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What to expect from a family law judge when you're doing your parenting plan

Posted by Elizabeth Steen | Feb 24, 2021 | 0 Comments

Everyone is nervous when they're starting a new parenting plan during a divorce. It's totally normal to wonder if the other person will keep their word, if you can do this together, or if you're doing everything you can for your children. 

If you and your ex have decided to be amicable, then agreeing to a few rules early in the process, ideally before one of you even moves out, will help avoid a lot of hassles later. Shared parenting time can be easier than living together. Some parents even find that one-on-one time with their children is more enjoyable. You're no longer arguing over house rules - you can each set your own rules for your own house. You're not stressing about the relationship or drained by the interactions that the two of you had been having. Things can be peaceful and much easier. 

If you do go to court, however, then everyone wants to know what to expect. Years ago, it was kind of a roll of the dice to go to court. The judge had a lot of discretion to decide people's lives, and the rules were very unclear. Now the rules are much more clear. The judge has very little discretion in Washington. And a Parent Coordinator, GAL, or other counseling professional is likely to decide your case, rather than the judge. 

Here is the Washington State Family Law Manual to explain the general guidelines for the rules:

And here is the handbook for judges, to explain how a judge would see your case:

Judges today have learned to give much more weight to therapists and other counseling professionals. Parent Coordinators and GALs guide the process. The experts make a recommendation to the court, and the judge will almost always follow that recommendation. Parents can complain if the GAL or Parent Coordinator makes a recommendation the parent doesn't like. But these kinds of complaints are rarely successful.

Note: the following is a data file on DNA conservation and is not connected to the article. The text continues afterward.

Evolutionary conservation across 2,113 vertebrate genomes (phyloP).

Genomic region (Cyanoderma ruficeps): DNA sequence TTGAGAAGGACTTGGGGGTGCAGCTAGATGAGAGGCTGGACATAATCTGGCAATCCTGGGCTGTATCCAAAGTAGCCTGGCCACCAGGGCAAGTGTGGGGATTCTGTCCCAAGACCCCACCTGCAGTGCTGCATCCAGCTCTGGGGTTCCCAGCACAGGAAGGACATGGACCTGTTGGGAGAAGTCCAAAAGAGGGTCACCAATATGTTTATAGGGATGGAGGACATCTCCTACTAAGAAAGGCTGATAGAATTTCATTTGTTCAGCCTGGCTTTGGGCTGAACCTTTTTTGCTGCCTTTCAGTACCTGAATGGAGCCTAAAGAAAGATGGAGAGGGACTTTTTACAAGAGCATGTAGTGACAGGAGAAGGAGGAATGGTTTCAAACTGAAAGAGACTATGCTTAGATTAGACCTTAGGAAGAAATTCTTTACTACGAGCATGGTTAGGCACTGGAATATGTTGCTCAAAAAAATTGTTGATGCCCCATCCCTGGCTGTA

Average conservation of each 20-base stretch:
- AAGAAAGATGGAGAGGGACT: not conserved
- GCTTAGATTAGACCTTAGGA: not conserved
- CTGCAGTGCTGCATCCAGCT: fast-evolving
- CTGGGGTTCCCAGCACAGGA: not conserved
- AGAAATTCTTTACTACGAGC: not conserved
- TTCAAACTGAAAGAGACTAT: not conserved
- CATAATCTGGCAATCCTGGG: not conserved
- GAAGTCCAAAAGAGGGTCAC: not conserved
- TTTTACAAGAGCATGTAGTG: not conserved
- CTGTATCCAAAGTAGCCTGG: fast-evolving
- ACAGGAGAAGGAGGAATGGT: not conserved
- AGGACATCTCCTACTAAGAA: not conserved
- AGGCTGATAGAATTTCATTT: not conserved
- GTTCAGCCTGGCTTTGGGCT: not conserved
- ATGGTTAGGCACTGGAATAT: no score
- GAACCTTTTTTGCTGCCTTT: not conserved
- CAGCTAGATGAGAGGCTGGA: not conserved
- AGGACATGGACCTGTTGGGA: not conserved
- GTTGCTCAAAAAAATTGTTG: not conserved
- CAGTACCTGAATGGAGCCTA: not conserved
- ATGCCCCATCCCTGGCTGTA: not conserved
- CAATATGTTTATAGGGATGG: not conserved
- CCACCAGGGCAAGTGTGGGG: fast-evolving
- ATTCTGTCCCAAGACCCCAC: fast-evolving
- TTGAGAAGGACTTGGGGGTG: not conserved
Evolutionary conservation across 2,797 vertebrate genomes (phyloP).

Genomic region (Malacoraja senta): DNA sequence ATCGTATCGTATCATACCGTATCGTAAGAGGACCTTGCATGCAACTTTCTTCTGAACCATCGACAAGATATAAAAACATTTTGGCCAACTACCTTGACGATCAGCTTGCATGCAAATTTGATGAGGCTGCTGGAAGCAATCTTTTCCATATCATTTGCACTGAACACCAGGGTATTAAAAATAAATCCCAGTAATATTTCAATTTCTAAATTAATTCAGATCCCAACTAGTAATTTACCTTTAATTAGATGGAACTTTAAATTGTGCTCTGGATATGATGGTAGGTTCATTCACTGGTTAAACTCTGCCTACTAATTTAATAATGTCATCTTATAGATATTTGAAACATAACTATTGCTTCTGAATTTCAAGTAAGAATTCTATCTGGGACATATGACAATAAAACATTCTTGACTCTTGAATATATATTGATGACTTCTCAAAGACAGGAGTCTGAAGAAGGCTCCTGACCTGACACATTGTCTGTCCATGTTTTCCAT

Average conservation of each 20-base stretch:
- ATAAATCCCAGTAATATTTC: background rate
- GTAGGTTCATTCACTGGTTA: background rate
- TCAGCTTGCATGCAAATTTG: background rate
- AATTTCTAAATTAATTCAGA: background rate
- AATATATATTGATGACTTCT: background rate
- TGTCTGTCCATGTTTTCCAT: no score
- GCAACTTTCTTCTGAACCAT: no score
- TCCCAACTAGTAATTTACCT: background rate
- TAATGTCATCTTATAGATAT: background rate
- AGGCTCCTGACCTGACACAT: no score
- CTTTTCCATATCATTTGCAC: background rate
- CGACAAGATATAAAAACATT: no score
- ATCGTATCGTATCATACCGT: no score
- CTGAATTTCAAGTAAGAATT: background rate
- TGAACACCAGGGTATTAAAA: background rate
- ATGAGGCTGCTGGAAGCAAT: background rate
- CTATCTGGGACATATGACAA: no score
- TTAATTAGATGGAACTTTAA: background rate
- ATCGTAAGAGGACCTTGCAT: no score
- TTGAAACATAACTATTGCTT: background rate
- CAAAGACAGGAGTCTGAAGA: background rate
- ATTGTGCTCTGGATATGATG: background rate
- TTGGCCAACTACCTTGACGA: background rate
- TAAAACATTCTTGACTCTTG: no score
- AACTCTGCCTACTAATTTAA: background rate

If you want to be amicable, then agreeing together to see a counselor or therapist can help you both keep a lot more control over the process. If you go to court, you're going to end up with a therapist anyway. And the judge will just rubber stamp whatever that therapist says. So neither parent has that much control in court. But if you have an out-of-court divorce process, then you can agree together on the qualifications for the therapist, how to follow the recommendations, and what will happen if either of you disagrees with the therapist (therapists can be wonderful but they aren't always perfect). 

A divorce-without-court process can help both parents feel respected and supported. You can skip the extra paperwork for litigation and hire a therapist that both of you like, if you think that will help your situation. That helps you both, and your children. You can avoid a situation where you both have to live with anything a court-appointed therapist tells the judge.

Call today for a free consult to see if working together to find a therapist will help your family more in the long run. 

About the Author

Elizabeth Steen

Elizabeth Steen is licensed in Washington State as well as Washington D.C. After work, Elizabeth enjoys making her West Seattle renowned flan recipe with her daughter, which she’s willing to share with favorite clients. She also enjoys hiking, yoga and chasing her family’s fantasy football league title every fall.


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